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The Long Mars: Long Earth 3 Audio CD – Audiobook, CD, Unabridged

3.6 out of 5 stars 200 customer reviews
Book 3 of 5 in the Long Earth Series

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Editorial Reviews

From Booklist

The Long Earth is under tremendous strain due to the eruption of the Yellowstone volcano on Datum Earth; Sally, Joshua, and Lobsang are all involved in the rescue work to some degree or another. Sally’s father contacts her out of the blue and invites her to join him on an expedition to the Long Mars. Of course, he has an ulterior motive—and the consequences of his obsession are going to be far-reaching. Navy Commander Maggie Kaufman, along with her crew and a select crew from China, is on an expedition to the farthest reaches of the Long Earth, on which they’ll make quite a few earth-shattering discoveries. Joshua’s focus is on the children of Happy Landings, the “Next.” They’re essentially post-human, and that makes normal humans fear them. The confrontation seems inevitable, especially after some of what Kaufman and her expedition discover. This is a solid piece of old-school science fiction, with a modern political bent; the exploration of both the Long Earth and Long Mars is well played. Long Mars in particular is an excellent piece of world building. High Demand Backstory: Two big names in the SF world will bring readers into the library asking for reserve slips. --Regina Schroeder --This text refers to the Hardcover edition.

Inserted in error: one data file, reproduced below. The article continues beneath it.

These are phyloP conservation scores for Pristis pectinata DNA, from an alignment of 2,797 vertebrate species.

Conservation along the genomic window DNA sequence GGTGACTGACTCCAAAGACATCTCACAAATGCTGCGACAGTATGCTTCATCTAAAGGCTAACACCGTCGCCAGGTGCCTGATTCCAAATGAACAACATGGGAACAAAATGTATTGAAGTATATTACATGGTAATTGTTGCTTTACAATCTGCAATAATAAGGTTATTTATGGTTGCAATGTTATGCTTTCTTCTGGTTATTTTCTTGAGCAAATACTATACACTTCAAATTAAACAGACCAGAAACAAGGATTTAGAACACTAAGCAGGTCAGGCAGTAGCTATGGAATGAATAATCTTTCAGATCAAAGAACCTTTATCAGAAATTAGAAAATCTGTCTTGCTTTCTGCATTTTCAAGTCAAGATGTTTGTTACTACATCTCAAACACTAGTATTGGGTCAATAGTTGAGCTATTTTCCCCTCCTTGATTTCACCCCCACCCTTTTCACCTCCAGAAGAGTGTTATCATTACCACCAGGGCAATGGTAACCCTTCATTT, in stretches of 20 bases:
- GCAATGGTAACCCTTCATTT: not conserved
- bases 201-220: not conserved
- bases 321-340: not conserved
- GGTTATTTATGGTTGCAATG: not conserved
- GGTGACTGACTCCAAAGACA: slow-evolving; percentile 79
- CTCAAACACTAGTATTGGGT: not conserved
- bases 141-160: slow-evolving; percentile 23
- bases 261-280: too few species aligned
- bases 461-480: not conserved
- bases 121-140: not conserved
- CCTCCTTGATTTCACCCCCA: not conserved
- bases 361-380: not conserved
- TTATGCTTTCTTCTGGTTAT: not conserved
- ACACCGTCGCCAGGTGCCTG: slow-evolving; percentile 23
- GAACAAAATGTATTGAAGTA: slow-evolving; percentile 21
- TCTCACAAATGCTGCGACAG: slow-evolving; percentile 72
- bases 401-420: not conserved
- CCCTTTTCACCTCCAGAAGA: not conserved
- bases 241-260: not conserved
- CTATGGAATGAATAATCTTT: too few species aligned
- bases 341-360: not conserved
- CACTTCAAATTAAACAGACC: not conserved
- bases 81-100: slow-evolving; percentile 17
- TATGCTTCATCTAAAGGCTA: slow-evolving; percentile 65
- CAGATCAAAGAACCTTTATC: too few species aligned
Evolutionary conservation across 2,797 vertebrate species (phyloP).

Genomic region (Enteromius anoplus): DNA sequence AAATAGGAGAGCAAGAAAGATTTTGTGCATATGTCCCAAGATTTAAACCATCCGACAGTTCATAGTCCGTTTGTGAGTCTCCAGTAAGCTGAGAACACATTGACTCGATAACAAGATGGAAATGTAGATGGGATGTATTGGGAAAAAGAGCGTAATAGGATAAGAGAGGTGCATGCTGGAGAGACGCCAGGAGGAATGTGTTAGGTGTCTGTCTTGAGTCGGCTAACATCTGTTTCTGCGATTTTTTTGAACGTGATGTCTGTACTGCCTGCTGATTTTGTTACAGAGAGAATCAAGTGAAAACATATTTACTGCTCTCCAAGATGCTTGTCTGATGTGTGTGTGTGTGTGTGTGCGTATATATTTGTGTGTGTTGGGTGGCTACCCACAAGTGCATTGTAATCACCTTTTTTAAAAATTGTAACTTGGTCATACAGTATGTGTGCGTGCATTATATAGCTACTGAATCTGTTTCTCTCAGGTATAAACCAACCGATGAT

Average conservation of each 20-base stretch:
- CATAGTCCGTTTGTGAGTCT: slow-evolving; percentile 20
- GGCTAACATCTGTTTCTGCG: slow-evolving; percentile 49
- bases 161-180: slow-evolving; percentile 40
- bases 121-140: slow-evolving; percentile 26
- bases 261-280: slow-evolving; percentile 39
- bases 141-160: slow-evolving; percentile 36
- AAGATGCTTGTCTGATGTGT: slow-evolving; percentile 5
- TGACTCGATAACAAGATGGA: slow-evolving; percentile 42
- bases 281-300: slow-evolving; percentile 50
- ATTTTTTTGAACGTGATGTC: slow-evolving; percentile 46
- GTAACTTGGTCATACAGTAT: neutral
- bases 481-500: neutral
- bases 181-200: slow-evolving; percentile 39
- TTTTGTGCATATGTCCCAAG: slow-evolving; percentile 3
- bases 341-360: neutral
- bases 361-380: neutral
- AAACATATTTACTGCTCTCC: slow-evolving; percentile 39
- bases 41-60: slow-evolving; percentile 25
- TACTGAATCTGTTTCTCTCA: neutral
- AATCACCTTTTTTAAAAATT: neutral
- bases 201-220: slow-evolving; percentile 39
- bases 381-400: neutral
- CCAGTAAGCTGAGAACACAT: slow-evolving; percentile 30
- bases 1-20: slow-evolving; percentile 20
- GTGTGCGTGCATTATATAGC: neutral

Review

"Here they come again, Terry Pratchett and Stephen Baxter, skipping along their quantum string of planets like giddy schoolboys - and what a joy it is to have them back ... it's a thrilling and ceaselessly entertaining ride." SFX magazine "Imaginative, sense-of-wonder SF at its best ... thrilling stuff from the masters." INDEPENDENT ON SUNDAY
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Product Details

  • Series: Long Earth (Book 3)
  • Audio CD
  • Publisher: Audiobooks; Unabridged edition (July 22, 2014)
  • Language: English
  • ISBN-10: 1846573939
  • ISBN-13: 978-1846573934
  • Product Dimensions: 5.4 x 0.9 x 5.6 inches
  • Shipping Weight: 8.5 ounces
  • Average Customer Review: 3.6 out of 5 stars  See all reviews (200 customer reviews)
  • Amazon Best Sellers Rank: #5,173,798 in Books (See Top 100 in Books)

Customer Reviews

Top Customer Reviews

Format: Kindle Edition Verified Purchase
When I saw the next 'Long' series was titled The Long Mars, I immediately credited Baxter and Pratchett for at the very least taking the series places unexpected. Since the mildly disappointing Long War, I was somewhat geared for not so much low expectations, but an assumption that Long Mars would follow a similar pattern of the majority of the book being a sort of sociological exploration with a very intense world(s) changing event at the end.

Even with differing expectations this book unfortunately still did not stir much for me. While intriguing the Mars plot simply served as a watered down repeat of the first book (i.e. a lengthy exploration of the many Long Mars) The simultaneous plot-line on the long Earth(s) seemed in fact a direct replica of Long Earth and until the character Paul appeared I was actually struggling to understand what the book was actually about this time.

SPOILERS AHEAD (hard to review without them)

The major plot-line of 'the next' a super-intelligent variation on humans, was quite intriguing. However, there was relatively little page-time devoted to these guys, and most of the time we just heard repeats of their origins explained to different characters in different situations. I got pretty sick of hearing explanations for 'low' and 'high' bulbs

The ultimate climax - a nuclear warhead threatening 'Happy Landings' was almost tense. Once again (you'll notice a theme here) the beat fell flat, when the situation was bizarrely resolved by the main characters having a debate about whether to set it off (I don't think many personalities are such that they would advocate for a nuclear bomb being used to wipe out an entire subspecies, even in fiction)